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Dean Blundell was hired because he drew large audiences of young men on Toronto rock station 102.1 The Edge before he was fired in January, 2014.Peter Power/The Globe and Mail

The workings of criminal-trial juries will be in the spotlight when the Ontario Court of Appeal hears the case of a gay man charged with sexual assault, who later discovered that the jury foreman was a radio producer who then went on air to banter mockingly about what he heard at the trial.

"The homophobic comments of the jury foreperson in a public forum were so egregious as to require a new trial," the defence says in its factum before the appellate court. The case was initially scheduled to be heard on Thursday but it has now been postponed to an unspecified later date.

While acknowledging that the jury foreman's behaviour was juvenile and offensive, the Crown says there is no evidence that he didn't set aside his bias when he did his court duty.

The controversial remarks were made by Derek Welsman, a producer for the now defunct show hosted by veteran shock jock Dean Blundell on 102.1 The Edge.

"If anybody wants to get into the backdoor business, I can give you some tips," he quipped after convicting the accused.

Identified in court documents as Juror 12, Mr. Welsman took part in the trial of Joshua Dowholis, an HIV-positive man charged with four counts of aggravated sexual assault and two counts of forcible confinement.

Mr. Dowholis had met the four complainants during three separate occasions in the fall of 2011 and brought them to his home.

He says he had consensual sex with two of the men and denied he had intercourse with the other two. He also said he had tied up two of the male complainants but said that it was part of play acting and that he released them "as soon as they asked."

The case, which looked into the lives of gay men who used methamphetamine and hooked up at bathhouses, was apparently both fascinating and repellent to Mr. Welsman.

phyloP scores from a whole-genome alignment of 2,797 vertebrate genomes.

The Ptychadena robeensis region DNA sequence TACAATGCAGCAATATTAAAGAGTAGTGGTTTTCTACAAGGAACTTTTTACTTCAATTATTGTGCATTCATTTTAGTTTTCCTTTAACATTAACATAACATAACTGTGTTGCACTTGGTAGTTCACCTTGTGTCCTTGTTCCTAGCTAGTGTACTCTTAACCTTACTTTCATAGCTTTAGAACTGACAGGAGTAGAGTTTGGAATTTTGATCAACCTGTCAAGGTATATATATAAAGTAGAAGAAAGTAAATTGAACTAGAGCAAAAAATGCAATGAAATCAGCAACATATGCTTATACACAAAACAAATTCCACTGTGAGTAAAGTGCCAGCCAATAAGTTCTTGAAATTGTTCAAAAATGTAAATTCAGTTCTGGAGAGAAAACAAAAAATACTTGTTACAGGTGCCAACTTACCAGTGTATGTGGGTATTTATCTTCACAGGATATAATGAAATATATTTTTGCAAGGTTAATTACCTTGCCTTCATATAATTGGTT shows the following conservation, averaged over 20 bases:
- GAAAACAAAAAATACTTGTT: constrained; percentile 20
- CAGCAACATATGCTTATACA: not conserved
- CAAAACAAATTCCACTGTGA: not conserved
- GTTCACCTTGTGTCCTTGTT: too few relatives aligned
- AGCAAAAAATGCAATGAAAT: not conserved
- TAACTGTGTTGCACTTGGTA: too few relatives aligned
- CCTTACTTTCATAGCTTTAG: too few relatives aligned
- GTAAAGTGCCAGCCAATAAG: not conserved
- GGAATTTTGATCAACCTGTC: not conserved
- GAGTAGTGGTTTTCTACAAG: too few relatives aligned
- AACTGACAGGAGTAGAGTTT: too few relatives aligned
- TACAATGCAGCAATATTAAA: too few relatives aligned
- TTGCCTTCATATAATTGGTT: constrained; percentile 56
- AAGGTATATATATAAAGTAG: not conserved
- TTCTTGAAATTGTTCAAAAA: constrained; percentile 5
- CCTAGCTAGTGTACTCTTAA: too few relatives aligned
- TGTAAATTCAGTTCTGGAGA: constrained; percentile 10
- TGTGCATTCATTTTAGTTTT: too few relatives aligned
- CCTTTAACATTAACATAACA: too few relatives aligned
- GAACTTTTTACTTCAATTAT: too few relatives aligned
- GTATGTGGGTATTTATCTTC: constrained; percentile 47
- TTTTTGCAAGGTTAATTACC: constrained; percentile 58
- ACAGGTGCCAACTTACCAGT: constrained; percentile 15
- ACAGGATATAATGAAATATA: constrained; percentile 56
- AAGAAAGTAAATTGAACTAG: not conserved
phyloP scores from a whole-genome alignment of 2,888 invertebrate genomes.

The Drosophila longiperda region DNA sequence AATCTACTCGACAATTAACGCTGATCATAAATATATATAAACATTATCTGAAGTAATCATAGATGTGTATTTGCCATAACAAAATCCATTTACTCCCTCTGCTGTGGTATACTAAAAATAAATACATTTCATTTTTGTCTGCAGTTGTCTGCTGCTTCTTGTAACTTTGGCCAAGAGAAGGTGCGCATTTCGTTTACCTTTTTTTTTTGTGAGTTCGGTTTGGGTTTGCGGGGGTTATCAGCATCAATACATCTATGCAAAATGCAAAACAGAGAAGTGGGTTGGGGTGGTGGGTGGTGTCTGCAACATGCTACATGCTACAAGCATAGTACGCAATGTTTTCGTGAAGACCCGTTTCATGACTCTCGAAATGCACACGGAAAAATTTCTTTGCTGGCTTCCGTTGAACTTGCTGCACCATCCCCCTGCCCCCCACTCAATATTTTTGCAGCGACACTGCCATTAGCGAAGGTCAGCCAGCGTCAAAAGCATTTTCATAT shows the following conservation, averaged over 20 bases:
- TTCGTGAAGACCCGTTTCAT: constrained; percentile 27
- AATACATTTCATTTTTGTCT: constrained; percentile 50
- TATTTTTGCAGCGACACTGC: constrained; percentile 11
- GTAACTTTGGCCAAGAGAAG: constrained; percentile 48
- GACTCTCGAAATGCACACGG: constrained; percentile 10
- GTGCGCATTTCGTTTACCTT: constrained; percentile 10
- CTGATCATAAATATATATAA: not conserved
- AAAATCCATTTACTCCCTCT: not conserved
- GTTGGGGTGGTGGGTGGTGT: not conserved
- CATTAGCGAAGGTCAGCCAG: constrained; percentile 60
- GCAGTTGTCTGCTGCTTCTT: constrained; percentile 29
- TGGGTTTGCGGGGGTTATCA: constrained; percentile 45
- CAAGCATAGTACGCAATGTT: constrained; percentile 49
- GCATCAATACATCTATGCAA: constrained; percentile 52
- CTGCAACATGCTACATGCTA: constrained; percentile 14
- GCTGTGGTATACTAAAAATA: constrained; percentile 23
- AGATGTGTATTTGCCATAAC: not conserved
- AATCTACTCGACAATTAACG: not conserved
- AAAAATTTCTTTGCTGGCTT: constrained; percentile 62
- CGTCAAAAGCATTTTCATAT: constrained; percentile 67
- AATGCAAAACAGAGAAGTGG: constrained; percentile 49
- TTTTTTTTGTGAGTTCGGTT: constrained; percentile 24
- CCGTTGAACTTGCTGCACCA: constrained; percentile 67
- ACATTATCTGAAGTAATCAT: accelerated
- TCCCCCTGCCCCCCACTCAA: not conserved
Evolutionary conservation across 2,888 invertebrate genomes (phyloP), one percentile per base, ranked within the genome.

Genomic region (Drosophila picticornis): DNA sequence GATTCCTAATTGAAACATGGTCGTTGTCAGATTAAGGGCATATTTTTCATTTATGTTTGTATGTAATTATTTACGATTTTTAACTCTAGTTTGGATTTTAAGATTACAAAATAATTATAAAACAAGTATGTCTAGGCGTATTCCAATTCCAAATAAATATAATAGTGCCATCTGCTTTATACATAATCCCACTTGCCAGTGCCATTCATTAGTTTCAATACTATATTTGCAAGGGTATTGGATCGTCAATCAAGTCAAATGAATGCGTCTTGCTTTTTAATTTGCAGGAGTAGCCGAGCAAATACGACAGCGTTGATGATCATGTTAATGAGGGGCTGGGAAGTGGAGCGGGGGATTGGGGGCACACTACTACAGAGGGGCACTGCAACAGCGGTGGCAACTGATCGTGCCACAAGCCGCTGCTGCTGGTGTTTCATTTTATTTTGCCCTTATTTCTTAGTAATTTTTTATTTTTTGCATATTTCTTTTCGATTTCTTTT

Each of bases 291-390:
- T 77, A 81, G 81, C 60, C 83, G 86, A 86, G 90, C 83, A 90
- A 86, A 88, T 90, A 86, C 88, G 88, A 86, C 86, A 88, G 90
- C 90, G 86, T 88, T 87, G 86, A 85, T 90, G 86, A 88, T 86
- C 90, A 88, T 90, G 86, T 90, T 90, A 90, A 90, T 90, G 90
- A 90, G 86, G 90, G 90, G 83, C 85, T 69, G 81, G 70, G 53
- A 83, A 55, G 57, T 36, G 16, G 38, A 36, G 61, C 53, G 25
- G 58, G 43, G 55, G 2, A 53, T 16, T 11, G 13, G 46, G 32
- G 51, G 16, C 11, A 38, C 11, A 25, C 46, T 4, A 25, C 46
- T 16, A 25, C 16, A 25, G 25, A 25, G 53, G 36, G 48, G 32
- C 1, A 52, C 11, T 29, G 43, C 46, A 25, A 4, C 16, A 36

Mr. Welsman first made his remarks on Sept. 20, 2013, while the trial was still hearing evidence, during an on-air sequence where he mostly gave brief answers to teasing questions from Mr. Blundell and fellow broadcaster Billie Holiday.

On Sept. 30, three days after the jury convicted Mr. Dowholis, the jury foreman made more substantial comments.

Chatting on air with Mr. Blundell, he talked about the colour of bodily fluids, speculated about whether two of the complainants "were porking" each other, and added that "these people are not the·smartest individuals in the world."

They also spoke about the jail term that Mr. Dowholis received. The two made prison-rape allusions, with Mr. Blundell calling the sentence "five years of nothing but love" and Mr. Welsman agreeing by saying "I sentence you to five years of awesome."

The defence factum said the trial was "permeated with … pervasive societal prejudices relating to the Appellant's lifestyle and HIV status."

In its written submission to the appellate court, the Crown conceded the "puerile" tone of Mr. Welsman's comments but insisted there was no indication that Mr. Welsman – who had been asked during jury selection whether he had a bias – didn't act properly.

"Although he engaged in insensitive and offensive banter in which homosexual sex was belittled, he gave every indication that he took his oath and jury duty seriously, and intended to comply with the law," the Crown filing said.

As proof, the Crown noted that Mr. Dowholis was only convicted on five of six criminal counts, a sign that the jurors had looked at the evidence presented in court and realized that one allegation of sexual assault could not be corroborated.

Furthermore, the Crown argued that Mr. Welsman's remarks about gay men being promiscuous might even have helped Mr. Dowholis.

"That belief, in this case, would only tend to help the appellant by leading juror 12 to believe that the complainants consented, not that the appellant forced them," the prosecution factum said.

As with other sexual-assault cases, the credibility of the complainants was an issue, with the defence noting that two of the complainants had been in touch via text messaging and Facebook, and even stayed in the same hotel room before the court appearance of one of them.

After the controversy, Mr. Blundell apologized on air. However, he later told The Globe and Mail that the company had made him read a statement and that "I don't find the comments homophobic."

The show was suspended, then cancelled in January of 2014.